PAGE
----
Back Stage: After the grueling 10-month shoot, I hear this role put you in a depression. Learning to shake off roles can be an occupational hazard for actors.

Malek: I was hoping the performance was going well, but of course taking yourself to this place where you can authentically represent what's happening, it has an effect on me. Day in and day out, just getting and rising to that place at 4 o'clock in the morning, it's not a good place to be. But I really thought it had to be done to portray him authentically. We were all together out there having a great time and the worst time. You get used to a different life. I can only imagine what it must be like for the real men. It must be incredibly difficult to try to become a regular human being again.

Back Stage: What helped you through it?

Malek: The camaraderie was great, but we had a great leader out there: Tim Van Patten. He was my favorite director on the series, and he gave me a documentary [John Huston's "Let There Be Light"] to watch and said, "Pass it along to whoever who wants; this might help." It's about post-traumatic stress when these guys came back, how difficult it was. He made showing up on those really brutal episodes—seven and nine for me—things that I really, really looked forward to, and he's still someone who I look to as a father figure who I love to go see when I'm in New York. Kirk's been great in that respect too, and Tom Hanks and Gary Goetzman too. I have to say, they've all been looking out for me. It makes me feel very special to have all these great figures watching my back.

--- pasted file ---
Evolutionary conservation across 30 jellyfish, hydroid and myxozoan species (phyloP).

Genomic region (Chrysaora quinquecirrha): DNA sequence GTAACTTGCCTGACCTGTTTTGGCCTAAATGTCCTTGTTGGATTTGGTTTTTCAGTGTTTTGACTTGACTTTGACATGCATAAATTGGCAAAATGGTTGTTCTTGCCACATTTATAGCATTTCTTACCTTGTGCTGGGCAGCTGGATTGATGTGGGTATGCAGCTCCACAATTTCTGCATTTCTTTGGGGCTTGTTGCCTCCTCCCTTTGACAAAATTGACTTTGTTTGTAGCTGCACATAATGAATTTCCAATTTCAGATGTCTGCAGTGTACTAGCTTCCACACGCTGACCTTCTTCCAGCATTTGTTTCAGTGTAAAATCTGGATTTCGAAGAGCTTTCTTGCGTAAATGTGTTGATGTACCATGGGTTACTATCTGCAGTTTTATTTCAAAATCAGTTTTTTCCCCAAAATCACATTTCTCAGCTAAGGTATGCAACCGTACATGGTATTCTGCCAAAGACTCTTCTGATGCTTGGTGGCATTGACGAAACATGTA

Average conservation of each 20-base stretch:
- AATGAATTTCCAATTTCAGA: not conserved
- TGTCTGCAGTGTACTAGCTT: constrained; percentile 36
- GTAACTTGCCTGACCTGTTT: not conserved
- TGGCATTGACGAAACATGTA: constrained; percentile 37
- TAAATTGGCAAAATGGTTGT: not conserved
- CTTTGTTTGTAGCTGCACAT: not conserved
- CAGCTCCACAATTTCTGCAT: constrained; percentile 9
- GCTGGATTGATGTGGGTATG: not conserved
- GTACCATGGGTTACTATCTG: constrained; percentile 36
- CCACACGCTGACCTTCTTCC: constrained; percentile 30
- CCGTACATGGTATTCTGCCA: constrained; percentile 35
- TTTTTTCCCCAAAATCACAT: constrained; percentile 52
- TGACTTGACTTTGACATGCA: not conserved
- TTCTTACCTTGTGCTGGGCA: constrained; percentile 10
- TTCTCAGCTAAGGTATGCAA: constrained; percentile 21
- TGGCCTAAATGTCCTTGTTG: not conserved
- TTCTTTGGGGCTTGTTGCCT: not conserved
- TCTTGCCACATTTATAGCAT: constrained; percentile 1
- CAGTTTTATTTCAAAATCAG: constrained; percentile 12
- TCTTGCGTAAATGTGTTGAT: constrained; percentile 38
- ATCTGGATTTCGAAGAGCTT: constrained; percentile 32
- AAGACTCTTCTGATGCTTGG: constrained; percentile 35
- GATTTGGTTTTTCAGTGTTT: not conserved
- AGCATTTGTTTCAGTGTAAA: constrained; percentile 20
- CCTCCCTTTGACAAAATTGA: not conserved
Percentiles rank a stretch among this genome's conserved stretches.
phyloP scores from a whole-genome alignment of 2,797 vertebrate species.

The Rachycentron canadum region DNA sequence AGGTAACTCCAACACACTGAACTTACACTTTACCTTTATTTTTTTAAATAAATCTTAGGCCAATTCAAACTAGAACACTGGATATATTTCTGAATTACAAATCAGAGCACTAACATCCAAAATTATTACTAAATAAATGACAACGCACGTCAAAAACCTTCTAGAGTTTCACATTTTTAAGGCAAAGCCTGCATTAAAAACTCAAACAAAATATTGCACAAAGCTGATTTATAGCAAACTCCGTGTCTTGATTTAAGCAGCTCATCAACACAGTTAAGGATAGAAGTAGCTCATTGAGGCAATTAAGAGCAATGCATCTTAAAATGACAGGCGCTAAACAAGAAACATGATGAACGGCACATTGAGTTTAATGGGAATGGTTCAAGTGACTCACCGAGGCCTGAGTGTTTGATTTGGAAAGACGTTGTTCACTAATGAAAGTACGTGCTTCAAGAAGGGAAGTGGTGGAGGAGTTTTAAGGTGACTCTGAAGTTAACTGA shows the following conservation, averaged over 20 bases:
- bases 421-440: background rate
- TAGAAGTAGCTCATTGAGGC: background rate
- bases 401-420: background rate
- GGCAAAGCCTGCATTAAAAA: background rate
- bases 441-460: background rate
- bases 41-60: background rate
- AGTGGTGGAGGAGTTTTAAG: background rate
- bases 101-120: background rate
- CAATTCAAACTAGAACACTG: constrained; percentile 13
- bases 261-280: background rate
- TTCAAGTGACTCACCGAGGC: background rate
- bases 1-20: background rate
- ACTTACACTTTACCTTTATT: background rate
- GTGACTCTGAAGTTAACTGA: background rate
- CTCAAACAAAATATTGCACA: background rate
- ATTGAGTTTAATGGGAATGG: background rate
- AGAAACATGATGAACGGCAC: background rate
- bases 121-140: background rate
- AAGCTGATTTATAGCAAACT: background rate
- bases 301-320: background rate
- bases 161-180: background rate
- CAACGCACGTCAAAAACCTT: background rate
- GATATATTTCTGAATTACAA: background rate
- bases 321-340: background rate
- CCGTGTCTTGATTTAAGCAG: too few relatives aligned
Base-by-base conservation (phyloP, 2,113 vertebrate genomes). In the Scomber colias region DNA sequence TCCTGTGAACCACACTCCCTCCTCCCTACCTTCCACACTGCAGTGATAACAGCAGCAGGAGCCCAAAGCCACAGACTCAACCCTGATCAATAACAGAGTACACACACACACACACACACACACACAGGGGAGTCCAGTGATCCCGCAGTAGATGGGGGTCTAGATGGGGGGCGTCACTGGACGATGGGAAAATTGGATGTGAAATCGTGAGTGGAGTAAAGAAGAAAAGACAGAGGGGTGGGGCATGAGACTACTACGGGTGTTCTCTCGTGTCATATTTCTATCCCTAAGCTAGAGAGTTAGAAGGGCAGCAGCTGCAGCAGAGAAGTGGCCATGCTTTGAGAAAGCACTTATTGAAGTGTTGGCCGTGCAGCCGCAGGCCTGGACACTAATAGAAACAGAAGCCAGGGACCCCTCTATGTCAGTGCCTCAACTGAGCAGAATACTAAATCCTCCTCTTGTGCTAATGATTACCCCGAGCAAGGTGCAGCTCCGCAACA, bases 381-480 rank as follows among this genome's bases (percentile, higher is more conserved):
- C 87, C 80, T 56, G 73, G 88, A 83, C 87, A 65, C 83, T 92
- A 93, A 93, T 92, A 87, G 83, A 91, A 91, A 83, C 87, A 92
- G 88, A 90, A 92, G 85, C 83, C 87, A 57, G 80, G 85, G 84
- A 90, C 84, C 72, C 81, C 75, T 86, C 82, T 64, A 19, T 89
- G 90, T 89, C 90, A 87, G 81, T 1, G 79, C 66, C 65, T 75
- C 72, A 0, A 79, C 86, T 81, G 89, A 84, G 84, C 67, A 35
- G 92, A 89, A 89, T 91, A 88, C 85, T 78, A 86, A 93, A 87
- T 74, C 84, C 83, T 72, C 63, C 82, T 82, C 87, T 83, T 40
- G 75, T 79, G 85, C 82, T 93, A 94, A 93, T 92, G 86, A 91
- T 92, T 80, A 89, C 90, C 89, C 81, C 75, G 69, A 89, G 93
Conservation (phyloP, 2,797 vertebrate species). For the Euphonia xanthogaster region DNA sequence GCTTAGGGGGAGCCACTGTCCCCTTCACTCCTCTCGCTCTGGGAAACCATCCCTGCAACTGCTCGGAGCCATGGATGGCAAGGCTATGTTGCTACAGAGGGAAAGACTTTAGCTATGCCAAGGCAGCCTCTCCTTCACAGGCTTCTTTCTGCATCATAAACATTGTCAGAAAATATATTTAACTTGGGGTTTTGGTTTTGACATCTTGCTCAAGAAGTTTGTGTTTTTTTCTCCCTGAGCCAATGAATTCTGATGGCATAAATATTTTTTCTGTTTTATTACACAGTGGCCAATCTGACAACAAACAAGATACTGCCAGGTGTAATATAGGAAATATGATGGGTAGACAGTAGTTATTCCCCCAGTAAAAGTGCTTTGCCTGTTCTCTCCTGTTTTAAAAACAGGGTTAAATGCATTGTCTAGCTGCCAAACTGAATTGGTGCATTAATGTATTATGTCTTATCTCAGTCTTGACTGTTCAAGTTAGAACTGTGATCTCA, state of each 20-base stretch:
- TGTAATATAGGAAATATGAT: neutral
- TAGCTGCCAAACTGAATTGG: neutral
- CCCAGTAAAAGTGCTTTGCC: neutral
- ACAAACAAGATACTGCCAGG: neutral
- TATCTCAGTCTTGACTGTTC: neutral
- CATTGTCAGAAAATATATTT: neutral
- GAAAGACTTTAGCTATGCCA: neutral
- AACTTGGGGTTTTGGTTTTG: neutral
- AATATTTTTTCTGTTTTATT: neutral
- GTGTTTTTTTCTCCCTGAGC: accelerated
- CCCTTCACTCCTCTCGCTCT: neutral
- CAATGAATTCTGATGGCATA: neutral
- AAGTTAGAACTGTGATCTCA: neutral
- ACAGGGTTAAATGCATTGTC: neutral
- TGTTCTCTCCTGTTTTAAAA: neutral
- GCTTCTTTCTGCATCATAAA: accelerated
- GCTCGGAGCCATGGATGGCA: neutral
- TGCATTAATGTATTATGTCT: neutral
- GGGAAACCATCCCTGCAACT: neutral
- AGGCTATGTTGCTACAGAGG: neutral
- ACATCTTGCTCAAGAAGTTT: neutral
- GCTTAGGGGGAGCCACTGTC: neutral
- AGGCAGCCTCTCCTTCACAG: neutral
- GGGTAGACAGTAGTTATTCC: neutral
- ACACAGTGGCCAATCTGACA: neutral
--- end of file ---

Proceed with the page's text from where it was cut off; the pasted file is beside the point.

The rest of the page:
Back Stage: Did you get to meet with Merriell Shelton's family?

Malek: I have just had a phone call with his son, Allen Shelton. He sent me such a nice email regarding what he thought about the depiction of his father. It really affected him, and it really affected me when he passed it on.